How to Vet Candidates – General Principles

Guest Submission by Ron Devito

So, people – the voters – [have] a lot of responsibility on their shoulders. They need to do their homework. They need to study a candidate’s record – see what they have done in the past to give you a glimpse into the window of where they intend to bring this country in the future. -Former Alaska Governor Sarah Palin Freedom Watch, September 29, 2011

It is incumbent upon us to properly vet candidates running for all elective offices so that we can make informed decisions based on facts. In less than 60 days, Gov. Palin taught us – her supporters – some hard but valuable lessons in politics and life. Gov. Palin has often said that our support of her was not so much about her per sé but about her common-sense Constitutional Conservative message. With her decision to not seek the 2012 GOP nomination, Gov. Palin taught us that no person alive is indispensable – not even the best the person for the job – and not even once-in-a-lifetime leaders. She taught us that we cannot always get what we want and we need to adapt to changing circumstances. As much as she asked us to trust her vis-á-vis her decision, Gov. Palin asked of us something even more difficult: to think for ourselves, to make informed decisions, and to trust in ourselves. If Gov. Palin is the Mamma Grizzly and we are her cubs, consider this as the Mamma Grizzly teaching her cubs how to hunt and survive.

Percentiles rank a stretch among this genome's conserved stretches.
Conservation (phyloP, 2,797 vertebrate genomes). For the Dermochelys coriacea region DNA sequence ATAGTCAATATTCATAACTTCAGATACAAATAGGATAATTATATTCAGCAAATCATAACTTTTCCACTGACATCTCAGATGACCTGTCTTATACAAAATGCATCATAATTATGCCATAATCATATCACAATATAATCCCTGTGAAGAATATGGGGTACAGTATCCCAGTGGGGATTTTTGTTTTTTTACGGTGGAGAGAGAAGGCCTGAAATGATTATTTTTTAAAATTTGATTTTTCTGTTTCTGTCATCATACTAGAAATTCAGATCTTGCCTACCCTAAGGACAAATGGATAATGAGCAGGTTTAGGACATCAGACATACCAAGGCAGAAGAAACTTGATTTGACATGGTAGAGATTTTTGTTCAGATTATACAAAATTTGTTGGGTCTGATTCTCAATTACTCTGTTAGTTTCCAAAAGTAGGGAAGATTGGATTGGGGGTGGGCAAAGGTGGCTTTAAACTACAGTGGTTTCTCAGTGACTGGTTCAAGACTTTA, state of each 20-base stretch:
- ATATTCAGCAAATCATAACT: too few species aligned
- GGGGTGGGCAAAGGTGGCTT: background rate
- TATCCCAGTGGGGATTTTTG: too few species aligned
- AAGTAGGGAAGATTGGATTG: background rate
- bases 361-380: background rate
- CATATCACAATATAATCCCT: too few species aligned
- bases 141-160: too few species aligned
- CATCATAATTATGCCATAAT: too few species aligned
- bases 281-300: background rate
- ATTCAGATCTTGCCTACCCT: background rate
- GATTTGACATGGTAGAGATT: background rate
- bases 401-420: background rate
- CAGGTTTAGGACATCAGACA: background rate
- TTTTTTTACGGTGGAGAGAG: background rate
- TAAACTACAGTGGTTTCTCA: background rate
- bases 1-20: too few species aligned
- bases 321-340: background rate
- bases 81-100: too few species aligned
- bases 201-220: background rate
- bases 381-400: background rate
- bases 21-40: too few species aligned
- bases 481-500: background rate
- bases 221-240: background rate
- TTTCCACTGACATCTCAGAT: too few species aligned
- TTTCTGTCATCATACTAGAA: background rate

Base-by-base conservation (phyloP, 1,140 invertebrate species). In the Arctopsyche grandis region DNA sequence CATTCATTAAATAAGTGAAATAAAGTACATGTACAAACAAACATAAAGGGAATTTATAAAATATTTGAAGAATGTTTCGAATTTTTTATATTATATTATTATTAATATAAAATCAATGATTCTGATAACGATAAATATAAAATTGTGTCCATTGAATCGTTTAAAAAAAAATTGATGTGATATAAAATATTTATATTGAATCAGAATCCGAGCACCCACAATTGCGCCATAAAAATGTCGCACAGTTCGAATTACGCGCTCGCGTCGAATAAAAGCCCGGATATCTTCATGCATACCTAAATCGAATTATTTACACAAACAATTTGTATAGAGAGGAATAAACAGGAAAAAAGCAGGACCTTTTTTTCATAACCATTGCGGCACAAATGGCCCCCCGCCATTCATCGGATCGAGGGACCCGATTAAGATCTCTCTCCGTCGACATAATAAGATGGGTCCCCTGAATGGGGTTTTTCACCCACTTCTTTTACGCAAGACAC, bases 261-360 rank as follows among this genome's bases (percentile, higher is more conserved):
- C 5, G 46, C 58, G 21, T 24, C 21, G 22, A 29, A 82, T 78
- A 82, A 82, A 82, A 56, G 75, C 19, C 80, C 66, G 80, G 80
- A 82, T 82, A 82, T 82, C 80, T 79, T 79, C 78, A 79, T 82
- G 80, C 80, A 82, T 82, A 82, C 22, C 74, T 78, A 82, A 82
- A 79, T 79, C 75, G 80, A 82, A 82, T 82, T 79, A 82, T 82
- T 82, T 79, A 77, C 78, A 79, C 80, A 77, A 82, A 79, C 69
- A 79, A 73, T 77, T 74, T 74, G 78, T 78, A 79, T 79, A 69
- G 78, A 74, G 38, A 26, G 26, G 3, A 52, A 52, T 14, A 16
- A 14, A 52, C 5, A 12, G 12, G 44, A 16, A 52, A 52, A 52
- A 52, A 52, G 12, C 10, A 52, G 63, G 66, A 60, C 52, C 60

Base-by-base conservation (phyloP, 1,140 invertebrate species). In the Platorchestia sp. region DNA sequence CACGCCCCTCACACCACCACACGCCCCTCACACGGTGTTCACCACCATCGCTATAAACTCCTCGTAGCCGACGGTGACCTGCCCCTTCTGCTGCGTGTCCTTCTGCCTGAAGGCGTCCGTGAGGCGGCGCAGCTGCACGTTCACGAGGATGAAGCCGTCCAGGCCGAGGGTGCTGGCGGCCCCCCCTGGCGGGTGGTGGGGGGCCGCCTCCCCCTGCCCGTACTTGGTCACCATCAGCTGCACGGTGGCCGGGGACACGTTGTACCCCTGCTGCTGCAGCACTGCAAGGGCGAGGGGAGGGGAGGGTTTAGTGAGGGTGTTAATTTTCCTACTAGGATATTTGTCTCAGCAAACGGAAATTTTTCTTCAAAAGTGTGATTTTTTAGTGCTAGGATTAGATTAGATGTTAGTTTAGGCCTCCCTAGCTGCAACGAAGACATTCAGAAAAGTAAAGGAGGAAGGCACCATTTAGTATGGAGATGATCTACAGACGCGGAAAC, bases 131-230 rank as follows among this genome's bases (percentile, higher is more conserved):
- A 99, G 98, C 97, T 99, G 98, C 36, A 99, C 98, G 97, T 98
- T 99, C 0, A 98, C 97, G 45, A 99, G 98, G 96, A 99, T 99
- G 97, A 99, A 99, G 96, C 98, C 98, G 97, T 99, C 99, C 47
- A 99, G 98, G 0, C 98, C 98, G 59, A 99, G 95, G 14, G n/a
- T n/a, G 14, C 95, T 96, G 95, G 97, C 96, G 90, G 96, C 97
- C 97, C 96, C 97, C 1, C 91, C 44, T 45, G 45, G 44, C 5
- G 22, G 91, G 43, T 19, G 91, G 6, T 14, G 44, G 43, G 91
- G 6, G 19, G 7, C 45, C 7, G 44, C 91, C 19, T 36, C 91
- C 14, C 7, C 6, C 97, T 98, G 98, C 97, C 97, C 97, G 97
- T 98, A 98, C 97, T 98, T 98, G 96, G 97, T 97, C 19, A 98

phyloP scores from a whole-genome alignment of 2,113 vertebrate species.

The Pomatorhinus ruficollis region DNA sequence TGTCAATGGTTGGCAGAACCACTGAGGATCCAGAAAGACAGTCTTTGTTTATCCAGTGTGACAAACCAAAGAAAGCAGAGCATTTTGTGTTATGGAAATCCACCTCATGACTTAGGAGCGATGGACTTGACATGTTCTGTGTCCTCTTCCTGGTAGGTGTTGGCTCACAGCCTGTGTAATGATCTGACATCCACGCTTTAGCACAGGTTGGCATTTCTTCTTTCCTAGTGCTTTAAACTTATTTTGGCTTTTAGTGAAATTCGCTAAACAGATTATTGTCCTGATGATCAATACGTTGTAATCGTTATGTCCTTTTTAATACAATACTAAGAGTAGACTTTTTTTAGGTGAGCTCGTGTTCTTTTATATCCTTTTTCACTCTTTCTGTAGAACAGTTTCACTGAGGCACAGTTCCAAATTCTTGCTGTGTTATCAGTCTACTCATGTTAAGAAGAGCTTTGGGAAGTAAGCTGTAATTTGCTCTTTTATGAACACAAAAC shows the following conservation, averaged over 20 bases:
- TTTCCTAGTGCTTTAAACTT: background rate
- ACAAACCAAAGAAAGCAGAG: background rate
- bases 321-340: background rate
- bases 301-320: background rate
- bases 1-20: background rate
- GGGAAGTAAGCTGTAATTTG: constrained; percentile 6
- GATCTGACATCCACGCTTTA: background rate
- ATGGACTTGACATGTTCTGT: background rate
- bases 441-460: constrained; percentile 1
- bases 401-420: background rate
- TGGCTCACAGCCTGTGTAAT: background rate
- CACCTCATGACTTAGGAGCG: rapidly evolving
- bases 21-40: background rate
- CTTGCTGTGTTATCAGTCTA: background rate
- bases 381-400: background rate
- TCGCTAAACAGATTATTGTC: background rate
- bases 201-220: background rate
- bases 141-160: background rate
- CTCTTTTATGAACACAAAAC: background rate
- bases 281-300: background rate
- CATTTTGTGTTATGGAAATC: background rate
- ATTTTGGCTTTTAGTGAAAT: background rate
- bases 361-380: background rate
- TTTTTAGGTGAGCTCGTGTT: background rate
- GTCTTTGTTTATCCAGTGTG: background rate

Due Diligence


In the business world, investors go through a procedure known as "due diligence" to determine if a corporation or a project is worthy of investment and worth putting their money to risk. The principals in a venture or the officers of company seeking financing are also personally vetted to give investors some assurance that nothing untoward will happen with their money.

Vetting candidates is our conduct of due diligence, and even in this era of heightened political awareness, involvement and activism, few voters actually do it. Ignorance of how to vet, and voter apathy are the two most likely reasons. When voters believe that there is no fundamental difference between any set of candidates in a race, many will simply not bother voting, much less vetting. Voter apathy leads to the election of precisely the kind of people we don’t want in office and it becomes a vicious cycle.

"People get the kind of government they deserve." If we don’t vet candidates and a flawed candidate gets the job, we have no one else to blame but ourselves. If we sit on the sidelines out of disgust and the candidate we don’t want gets elected, whose fault is it? Our actions in elections at all levels of government have consequences.

Voter Vetting vs. Professional Vetting


Voter vetting is nowhere near as exhaustive as the professional vetting that candidates seeking endorsements or campaign support undergo. The vetting of Gov. Palin by the McCain campaign cost over $50,000. Candidates seeking Gov. Palin’s endorsement also undergo professional vetting, which costs thousands of dollars. Gov. Palin’s careful and disciplined approach to endorsements was responsible at least in part for the 68% success rate in her 81 endorsements of 2010 with an astounding 90% for the Take Back the 20 subset.

The average voter will probably never vet any candidate to this level, but several free tools are available to help voters make a more informed decision and we’ll discuss them in the next installment.

Beefs and Endorsements